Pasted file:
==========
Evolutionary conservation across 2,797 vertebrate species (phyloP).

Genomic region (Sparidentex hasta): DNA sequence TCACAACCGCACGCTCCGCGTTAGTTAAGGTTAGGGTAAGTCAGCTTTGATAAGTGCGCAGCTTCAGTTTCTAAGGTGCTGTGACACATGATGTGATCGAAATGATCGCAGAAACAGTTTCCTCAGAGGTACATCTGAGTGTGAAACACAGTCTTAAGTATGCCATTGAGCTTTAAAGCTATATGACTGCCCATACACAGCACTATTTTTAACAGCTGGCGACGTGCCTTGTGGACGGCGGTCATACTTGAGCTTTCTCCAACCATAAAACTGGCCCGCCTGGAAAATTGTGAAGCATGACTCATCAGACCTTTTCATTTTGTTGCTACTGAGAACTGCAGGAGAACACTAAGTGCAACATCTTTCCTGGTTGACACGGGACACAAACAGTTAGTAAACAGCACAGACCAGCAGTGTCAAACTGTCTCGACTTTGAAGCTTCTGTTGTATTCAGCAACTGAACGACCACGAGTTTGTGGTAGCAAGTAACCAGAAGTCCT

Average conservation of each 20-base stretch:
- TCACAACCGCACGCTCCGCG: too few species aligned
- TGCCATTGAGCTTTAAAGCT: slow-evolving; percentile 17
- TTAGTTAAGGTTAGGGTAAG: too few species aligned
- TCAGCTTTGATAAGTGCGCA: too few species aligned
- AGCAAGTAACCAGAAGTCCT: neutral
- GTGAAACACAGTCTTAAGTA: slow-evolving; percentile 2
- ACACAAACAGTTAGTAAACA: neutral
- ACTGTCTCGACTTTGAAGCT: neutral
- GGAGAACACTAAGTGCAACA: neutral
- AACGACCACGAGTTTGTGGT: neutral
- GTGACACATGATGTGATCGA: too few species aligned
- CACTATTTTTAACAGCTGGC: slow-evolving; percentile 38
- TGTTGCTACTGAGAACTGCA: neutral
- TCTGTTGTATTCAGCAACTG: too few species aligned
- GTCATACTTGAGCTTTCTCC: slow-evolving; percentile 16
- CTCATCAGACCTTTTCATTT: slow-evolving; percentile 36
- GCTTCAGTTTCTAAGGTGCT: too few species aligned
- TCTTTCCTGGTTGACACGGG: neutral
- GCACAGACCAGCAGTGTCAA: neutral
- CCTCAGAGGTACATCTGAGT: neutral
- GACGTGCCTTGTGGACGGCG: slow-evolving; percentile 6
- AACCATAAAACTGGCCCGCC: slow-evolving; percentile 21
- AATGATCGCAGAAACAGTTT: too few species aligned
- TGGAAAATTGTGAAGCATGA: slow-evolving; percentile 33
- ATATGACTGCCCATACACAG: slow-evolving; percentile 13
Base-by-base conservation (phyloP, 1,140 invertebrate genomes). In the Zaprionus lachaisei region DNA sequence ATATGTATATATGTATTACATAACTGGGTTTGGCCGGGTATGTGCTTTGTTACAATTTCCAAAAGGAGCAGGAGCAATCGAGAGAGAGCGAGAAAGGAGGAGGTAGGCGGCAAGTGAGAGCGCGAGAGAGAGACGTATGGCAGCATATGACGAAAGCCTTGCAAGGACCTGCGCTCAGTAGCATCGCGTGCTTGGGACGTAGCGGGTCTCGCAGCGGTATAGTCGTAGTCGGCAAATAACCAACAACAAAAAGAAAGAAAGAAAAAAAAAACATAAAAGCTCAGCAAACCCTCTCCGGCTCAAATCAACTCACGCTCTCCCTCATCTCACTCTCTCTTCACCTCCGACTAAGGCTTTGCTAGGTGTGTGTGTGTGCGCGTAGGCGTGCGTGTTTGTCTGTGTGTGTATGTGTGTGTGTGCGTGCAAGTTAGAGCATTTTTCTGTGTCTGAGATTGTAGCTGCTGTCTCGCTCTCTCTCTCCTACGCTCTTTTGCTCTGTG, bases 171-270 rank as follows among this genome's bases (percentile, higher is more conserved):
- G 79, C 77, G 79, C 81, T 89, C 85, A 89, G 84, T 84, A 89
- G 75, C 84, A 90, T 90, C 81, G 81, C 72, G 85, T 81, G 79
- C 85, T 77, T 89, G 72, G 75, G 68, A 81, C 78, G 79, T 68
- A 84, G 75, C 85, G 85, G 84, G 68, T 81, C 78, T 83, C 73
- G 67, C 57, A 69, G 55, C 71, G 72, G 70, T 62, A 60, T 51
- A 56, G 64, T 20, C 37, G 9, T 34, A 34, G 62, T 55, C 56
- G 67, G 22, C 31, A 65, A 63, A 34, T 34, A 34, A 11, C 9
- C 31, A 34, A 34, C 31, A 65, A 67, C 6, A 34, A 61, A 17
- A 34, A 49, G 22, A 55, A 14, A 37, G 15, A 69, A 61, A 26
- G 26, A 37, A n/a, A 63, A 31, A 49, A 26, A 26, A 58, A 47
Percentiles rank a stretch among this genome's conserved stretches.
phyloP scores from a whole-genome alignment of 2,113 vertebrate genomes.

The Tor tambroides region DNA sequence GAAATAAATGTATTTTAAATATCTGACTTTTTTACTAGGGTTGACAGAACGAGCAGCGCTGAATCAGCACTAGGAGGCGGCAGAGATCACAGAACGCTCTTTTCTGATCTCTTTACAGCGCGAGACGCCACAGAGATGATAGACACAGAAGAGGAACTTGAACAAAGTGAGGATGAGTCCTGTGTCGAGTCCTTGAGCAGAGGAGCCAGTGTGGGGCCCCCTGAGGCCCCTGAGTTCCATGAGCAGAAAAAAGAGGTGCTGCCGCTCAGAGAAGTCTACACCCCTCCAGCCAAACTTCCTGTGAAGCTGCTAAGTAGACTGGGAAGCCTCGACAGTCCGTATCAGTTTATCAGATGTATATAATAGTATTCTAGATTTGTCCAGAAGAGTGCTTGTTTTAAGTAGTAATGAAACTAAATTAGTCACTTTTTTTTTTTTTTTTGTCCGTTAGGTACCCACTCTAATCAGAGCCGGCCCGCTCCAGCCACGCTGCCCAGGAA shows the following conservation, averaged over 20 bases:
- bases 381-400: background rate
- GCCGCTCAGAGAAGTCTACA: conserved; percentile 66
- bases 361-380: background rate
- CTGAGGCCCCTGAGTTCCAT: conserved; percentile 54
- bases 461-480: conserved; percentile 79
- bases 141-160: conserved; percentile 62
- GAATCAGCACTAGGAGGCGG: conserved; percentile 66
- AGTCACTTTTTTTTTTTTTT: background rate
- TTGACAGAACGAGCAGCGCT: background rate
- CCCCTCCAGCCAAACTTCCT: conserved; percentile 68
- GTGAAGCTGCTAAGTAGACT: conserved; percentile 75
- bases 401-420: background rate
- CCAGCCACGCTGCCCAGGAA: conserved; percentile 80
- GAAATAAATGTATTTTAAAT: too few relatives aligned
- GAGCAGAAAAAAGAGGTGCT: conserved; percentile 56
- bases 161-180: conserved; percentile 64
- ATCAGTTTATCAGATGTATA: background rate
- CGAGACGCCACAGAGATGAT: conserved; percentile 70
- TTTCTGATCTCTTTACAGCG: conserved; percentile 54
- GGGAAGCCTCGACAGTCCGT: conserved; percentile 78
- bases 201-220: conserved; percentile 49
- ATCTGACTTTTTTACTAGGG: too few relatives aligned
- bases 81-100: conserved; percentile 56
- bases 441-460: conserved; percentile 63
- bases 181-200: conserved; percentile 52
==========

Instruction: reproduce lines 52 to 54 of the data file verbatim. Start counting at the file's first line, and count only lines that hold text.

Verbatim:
- CCCCTCCAGCCAAACTTCCT: conserved; percentile 68
- GTGAAGCTGCTAAGTAGACT: conserved; percentile 75
- bases 401-420: background rate